It’s an occupational hazard of archaeology that songs can get awkwardly stuck in your slightly under-employed head. I struggled with this today as I shovelled away weary bucket loads of sand, trying to dig one end of my latest gentleman out of a metre-high baulk. The dead show tiresome little respect for the site grid.
In the normal run of things I don’t mind a jolly digging tune to make the day go faster (unless it is the endless nasal whining which passes for music on the workmen’s favourite radio station). However, when it comes to digging up the dead my subconscious can throw up some pretty morbid stuff, sending me into horrible reflections on mortality and my wasted life.
Today’s pre-second-breakfast pep-talk was provided by the looped last verse of an old Isla Cameron song I didn’t realise I knew:
“Dig me my grave long, wide and deep,
Put a marble stone at my head and feet,
And a turtle-white dove set over above,
For to let the world know that I died for love.”
Thank you, dark little soul.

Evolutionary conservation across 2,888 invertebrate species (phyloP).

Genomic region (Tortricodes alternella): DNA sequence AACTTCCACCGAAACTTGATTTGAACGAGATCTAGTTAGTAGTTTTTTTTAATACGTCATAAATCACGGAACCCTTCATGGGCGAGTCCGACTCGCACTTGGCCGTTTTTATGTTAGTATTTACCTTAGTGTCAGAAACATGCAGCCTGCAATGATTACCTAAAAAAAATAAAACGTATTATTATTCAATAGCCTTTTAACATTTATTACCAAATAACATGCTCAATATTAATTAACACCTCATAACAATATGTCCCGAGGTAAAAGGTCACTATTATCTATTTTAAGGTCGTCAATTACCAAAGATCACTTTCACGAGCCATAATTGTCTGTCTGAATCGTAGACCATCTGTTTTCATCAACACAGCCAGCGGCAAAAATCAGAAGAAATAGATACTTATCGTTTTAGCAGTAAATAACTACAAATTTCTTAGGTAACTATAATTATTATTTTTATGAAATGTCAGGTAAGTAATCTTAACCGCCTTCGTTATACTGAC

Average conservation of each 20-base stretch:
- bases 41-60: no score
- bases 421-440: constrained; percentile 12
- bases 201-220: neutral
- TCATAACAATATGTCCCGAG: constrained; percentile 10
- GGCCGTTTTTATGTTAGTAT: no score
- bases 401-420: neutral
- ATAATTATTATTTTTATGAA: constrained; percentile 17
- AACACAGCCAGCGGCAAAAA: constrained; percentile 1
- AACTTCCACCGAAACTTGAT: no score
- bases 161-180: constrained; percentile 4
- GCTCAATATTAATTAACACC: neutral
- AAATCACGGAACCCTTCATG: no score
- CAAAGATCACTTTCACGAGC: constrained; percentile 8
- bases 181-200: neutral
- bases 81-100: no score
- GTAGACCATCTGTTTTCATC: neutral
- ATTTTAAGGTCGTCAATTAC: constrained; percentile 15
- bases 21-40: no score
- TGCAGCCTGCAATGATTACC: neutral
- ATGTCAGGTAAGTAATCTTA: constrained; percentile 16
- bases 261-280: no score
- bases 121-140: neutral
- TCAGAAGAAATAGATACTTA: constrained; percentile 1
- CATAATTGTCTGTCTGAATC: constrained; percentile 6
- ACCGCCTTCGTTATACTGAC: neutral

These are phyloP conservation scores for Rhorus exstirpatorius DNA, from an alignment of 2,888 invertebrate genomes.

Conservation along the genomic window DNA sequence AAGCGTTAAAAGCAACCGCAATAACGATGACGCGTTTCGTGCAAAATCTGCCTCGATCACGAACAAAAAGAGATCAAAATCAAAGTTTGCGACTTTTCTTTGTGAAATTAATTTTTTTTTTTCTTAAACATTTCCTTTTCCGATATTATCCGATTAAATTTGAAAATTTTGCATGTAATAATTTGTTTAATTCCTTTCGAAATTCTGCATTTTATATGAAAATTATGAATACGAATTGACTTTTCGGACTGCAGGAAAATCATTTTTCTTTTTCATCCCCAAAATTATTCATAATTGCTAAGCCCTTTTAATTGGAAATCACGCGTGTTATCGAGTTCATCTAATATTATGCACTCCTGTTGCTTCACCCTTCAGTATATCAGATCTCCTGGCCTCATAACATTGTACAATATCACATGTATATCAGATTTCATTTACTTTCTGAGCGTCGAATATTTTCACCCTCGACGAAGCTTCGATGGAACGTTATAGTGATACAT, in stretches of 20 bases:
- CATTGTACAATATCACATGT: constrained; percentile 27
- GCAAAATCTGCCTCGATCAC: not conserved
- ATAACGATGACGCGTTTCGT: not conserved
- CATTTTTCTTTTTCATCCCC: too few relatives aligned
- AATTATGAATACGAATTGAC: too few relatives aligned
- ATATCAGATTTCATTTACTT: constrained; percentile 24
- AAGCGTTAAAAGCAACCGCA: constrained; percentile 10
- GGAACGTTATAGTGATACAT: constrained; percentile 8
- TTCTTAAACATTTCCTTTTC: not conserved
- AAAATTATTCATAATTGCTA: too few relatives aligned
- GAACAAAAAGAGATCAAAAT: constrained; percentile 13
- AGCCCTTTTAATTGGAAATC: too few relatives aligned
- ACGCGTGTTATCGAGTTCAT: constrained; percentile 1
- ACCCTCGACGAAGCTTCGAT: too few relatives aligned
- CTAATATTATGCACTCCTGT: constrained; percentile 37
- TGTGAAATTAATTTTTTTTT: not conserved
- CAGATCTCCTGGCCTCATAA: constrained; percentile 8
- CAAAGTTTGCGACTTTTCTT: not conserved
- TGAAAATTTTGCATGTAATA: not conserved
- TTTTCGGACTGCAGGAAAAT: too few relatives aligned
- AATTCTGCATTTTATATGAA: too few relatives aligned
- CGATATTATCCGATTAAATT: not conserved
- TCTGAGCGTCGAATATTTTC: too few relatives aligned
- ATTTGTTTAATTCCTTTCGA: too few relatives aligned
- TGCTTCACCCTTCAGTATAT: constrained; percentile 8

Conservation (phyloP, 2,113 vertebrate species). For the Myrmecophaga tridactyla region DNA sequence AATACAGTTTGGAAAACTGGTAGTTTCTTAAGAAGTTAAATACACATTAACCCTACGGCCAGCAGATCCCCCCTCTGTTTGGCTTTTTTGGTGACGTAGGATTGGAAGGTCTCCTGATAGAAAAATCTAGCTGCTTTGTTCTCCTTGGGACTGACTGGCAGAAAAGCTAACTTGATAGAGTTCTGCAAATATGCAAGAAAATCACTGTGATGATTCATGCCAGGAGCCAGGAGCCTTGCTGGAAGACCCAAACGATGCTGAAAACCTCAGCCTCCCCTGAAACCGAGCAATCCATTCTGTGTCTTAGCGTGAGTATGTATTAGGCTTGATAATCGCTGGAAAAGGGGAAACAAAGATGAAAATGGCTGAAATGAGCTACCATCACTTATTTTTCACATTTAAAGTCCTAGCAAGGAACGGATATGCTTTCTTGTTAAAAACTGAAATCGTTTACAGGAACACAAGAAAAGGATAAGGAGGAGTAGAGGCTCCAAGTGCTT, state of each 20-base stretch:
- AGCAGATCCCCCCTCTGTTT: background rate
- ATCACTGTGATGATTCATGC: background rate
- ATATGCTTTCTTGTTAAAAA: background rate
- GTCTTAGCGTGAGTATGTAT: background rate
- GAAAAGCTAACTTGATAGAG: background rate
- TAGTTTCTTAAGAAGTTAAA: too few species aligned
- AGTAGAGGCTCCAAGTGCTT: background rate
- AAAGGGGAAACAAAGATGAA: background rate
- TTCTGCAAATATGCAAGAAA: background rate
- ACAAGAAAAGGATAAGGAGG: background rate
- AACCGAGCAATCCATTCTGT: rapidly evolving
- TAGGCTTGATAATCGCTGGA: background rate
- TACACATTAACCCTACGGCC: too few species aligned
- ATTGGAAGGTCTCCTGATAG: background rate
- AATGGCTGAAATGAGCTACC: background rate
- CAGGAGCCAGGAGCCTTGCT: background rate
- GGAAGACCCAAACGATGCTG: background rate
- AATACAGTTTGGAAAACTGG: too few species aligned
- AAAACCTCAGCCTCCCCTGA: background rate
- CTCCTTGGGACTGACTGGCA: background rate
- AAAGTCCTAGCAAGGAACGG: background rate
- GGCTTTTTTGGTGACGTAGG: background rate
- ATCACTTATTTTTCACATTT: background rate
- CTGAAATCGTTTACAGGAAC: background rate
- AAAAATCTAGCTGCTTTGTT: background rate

After second breakfast things perked up for a while when I found a fully articulated pelvis in the east end of the grave, complete with some well preserved pubic hair and a highly unpleasant smell. This was a happily accompanied by Foster the People’s Pumped up Kicks.
By the time the hairy skull appeared at around 12:30pm, the darkness within was reasserting itself and the rest of the working day dragged to its end backed with the chorus to a Bonny Prince Billy song, the name of which escapes me, going round and round and generally down:
“How long? Not so long,
‘til death knocks at your door.
As the rain falls over everyone,
So the reaper keeps his score.”
I left my half-excavated grave for tomorrow with a heavy, death-filled heart, in the sure and certain knowledge that the one metre baulk will collapse into it over night.
All of these songs were in fact more enjoyable than the one I had going on on Thursday, which was about incest (currently a sensitive issue among the dig house cat community, alas).